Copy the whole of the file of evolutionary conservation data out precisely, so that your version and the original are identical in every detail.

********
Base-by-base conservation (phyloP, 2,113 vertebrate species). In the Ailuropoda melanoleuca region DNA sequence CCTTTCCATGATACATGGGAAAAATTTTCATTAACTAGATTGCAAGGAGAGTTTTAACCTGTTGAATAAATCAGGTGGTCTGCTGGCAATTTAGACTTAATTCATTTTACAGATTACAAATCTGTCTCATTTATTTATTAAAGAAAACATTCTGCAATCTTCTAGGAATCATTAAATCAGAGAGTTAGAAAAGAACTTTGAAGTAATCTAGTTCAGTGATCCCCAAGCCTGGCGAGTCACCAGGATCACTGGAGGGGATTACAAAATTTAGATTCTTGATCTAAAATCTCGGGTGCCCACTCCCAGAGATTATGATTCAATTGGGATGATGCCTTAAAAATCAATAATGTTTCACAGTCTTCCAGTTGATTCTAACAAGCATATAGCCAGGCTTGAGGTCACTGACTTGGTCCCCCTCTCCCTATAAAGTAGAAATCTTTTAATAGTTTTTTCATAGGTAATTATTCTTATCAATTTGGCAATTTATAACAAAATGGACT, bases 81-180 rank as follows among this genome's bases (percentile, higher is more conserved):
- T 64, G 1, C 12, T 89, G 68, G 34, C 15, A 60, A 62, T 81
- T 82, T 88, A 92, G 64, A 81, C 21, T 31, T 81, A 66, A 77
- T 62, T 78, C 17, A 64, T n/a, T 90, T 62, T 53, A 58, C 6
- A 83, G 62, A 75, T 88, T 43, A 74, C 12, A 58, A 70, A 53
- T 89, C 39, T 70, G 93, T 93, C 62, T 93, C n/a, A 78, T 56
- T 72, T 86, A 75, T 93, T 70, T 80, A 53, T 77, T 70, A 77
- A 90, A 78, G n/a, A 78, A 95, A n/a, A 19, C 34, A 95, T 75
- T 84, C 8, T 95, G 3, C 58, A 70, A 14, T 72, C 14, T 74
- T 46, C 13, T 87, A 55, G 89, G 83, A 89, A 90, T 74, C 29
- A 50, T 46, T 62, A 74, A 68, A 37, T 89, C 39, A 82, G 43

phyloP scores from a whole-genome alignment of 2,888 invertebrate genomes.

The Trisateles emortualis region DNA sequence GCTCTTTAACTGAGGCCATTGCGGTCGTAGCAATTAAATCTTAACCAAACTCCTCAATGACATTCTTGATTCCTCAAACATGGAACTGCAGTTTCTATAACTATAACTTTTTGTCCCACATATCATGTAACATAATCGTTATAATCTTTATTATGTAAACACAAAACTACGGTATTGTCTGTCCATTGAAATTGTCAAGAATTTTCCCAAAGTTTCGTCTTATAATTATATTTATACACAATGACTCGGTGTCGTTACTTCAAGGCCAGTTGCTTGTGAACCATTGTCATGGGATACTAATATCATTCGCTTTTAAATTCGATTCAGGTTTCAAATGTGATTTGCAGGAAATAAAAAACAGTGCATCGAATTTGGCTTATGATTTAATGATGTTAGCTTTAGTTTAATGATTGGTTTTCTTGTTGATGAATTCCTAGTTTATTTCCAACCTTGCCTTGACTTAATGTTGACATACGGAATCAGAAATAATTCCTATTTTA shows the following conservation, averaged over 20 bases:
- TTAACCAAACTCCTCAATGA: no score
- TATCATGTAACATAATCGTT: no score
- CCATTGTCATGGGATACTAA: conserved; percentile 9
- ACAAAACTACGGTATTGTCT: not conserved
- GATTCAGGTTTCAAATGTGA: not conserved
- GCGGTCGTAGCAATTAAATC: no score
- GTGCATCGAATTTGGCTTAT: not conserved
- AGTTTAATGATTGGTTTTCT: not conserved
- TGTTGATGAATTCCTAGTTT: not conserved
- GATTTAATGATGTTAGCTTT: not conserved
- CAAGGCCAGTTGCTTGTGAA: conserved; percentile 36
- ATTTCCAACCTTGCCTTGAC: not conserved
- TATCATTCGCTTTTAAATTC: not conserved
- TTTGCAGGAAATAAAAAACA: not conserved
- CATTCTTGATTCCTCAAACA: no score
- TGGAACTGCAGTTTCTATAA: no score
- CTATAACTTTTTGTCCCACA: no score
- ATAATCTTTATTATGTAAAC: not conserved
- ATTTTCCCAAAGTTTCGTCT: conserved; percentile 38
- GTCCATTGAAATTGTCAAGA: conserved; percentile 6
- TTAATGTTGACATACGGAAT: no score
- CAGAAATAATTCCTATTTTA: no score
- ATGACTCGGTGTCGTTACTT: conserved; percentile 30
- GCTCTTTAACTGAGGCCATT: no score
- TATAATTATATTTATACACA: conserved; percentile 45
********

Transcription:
Base-by-base conservation (phyloP, 2,113 vertebrate species). In the Ailuropoda melanoleuca region DNA sequence CCTTTCCATGATACATGGGAAAAATTTTCATTAACTAGATTGCAAGGAGAGTTTTAACCTGTTGAATAAATCAGGTGGTCTGCTGGCAATTTAGACTTAATTCATTTTACAGATTACAAATCTGTCTCATTTATTTATTAAAGAAAACATTCTGCAATCTTCTAGGAATCATTAAATCAGAGAGTTAGAAAAGAACTTTGAAGTAATCTAGTTCAGTGATCCCCAAGCCTGGCGAGTCACCAGGATCACTGGAGGGGATTACAAAATTTAGATTCTTGATCTAAAATCTCGGGTGCCCACTCCCAGAGATTATGATTCAATTGGGATGATGCCTTAAAAATCAATAATGTTTCACAGTCTTCCAGTTGATTCTAACAAGCATATAGCCAGGCTTGAGGTCACTGACTTGGTCCCCCTCTCCCTATAAAGTAGAAATCTTTTAATAGTTTTTTCATAGGTAATTATTCTTATCAATTTGGCAATTTATAACAAAATGGACT, bases 81-180 rank as follows among this genome's bases (percentile, higher is more conserved):
- T 64, G 1, C 12, T 89, G 68, G 34, C 15, A 60, A 62, T 81
- T 82, T 88, A 92, G 64, A 81, C 21, T 31, T 81, A 66, A 77
- T 62, T 78, C 17, A 64, T n/a, T 90, T 62, T 53, A 58, C 6
- A 83, G 62, A 75, T 88, T 43, A 74, C 12, A 58, A 70, A 53
- T 89, C 39, T 70, G 93, T 93, C 62, T 93, C n/a, A 78, T 56
- T 72, T 86, A 75, T 93, T 70, T 80, A 53, T 77, T 70, A 77
- A 90, A 78, G n/a, A 78, A 95, A n/a, A 19, C 34, A 95, T 75
- T 84, C 8, T 95, G 3, C 58, A 70, A 14, T 72, C 14, T 74
- T 46, C 13, T 87, A 55, G 89, G 83, A 89, A 90, T 74, C 29
- A 50, T 46, T 62, A 74, A 68, A 37, T 89, C 39, A 82, G 43

phyloP scores from a whole-genome alignment of 2,888 invertebrate genomes.

The Trisateles emortualis region DNA sequence GCTCTTTAACTGAGGCCATTGCGGTCGTAGCAATTAAATCTTAACCAAACTCCTCAATGACATTCTTGATTCCTCAAACATGGAACTGCAGTTTCTATAACTATAACTTTTTGTCCCACATATCATGTAACATAATCGTTATAATCTTTATTATGTAAACACAAAACTACGGTATTGTCTGTCCATTGAAATTGTCAAGAATTTTCCCAAAGTTTCGTCTTATAATTATATTTATACACAATGACTCGGTGTCGTTACTTCAAGGCCAGTTGCTTGTGAACCATTGTCATGGGATACTAATATCATTCGCTTTTAAATTCGATTCAGGTTTCAAATGTGATTTGCAGGAAATAAAAAACAGTGCATCGAATTTGGCTTATGATTTAATGATGTTAGCTTTAGTTTAATGATTGGTTTTCTTGTTGATGAATTCCTAGTTTATTTCCAACCTTGCCTTGACTTAATGTTGACATACGGAATCAGAAATAATTCCTATTTTA shows the following conservation, averaged over 20 bases:
- TTAACCAAACTCCTCAATGA: no score
- TATCATGTAACATAATCGTT: no score
- CCATTGTCATGGGATACTAA: conserved; percentile 9
- ACAAAACTACGGTATTGTCT: not conserved
- GATTCAGGTTTCAAATGTGA: not conserved
- GCGGTCGTAGCAATTAAATC: no score
- GTGCATCGAATTTGGCTTAT: not conserved
- AGTTTAATGATTGGTTTTCT: not conserved
- TGTTGATGAATTCCTAGTTT: not conserved
- GATTTAATGATGTTAGCTTT: not conserved
- CAAGGCCAGTTGCTTGTGAA: conserved; percentile 36
- ATTTCCAACCTTGCCTTGAC: not conserved
- TATCATTCGCTTTTAAATTC: not conserved
- TTTGCAGGAAATAAAAAACA: not conserved
- CATTCTTGATTCCTCAAACA: no score
- TGGAACTGCAGTTTCTATAA: no score
- CTATAACTTTTTGTCCCACA: no score
- ATAATCTTTATTATGTAAAC: not conserved
- ATTTTCCCAAAGTTTCGTCT: conserved; percentile 38
- GTCCATTGAAATTGTCAAGA: conserved; percentile 6
- TTAATGTTGACATACGGAAT: no score
- CAGAAATAATTCCTATTTTA: no score
- ATGACTCGGTGTCGTTACTT: conserved; percentile 30
- GCTCTTTAACTGAGGCCATT: no score
- TATAATTATATTTATACACA: conserved; percentile 45